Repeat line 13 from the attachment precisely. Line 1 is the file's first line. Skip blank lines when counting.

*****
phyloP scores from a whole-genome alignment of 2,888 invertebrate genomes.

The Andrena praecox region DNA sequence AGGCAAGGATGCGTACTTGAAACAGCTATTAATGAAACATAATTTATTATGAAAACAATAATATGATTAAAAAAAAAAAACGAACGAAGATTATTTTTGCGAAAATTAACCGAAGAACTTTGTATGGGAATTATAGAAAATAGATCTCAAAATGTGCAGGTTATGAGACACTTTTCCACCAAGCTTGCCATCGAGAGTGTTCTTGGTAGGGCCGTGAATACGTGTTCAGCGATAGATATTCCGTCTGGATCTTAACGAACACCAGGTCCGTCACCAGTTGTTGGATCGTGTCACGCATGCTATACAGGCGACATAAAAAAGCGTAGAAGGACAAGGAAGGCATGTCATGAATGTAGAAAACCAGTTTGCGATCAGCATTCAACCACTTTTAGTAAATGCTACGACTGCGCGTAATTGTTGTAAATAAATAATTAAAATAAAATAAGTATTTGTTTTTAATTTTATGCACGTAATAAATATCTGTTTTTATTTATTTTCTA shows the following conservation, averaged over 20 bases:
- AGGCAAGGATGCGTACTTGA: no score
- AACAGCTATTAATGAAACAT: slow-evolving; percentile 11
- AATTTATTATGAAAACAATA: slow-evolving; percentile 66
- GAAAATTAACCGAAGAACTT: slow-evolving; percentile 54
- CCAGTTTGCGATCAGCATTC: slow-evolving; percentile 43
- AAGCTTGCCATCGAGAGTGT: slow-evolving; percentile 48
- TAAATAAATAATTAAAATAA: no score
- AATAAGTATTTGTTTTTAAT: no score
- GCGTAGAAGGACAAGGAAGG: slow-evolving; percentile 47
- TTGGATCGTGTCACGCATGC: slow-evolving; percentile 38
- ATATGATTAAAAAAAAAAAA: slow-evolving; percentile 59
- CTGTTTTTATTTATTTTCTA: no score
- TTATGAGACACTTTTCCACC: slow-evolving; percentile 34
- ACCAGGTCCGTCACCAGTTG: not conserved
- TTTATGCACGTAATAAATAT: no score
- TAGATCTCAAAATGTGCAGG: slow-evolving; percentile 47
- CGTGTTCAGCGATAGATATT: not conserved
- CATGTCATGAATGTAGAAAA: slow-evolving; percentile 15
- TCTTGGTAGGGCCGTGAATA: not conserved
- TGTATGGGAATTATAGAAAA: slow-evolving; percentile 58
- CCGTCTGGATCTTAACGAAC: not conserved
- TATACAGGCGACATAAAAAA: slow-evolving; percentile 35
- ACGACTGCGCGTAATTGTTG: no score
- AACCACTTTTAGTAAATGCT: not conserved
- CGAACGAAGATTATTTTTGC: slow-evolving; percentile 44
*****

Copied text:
- ATATGATTAAAAAAAAAAAA: slow-evolving; percentile 59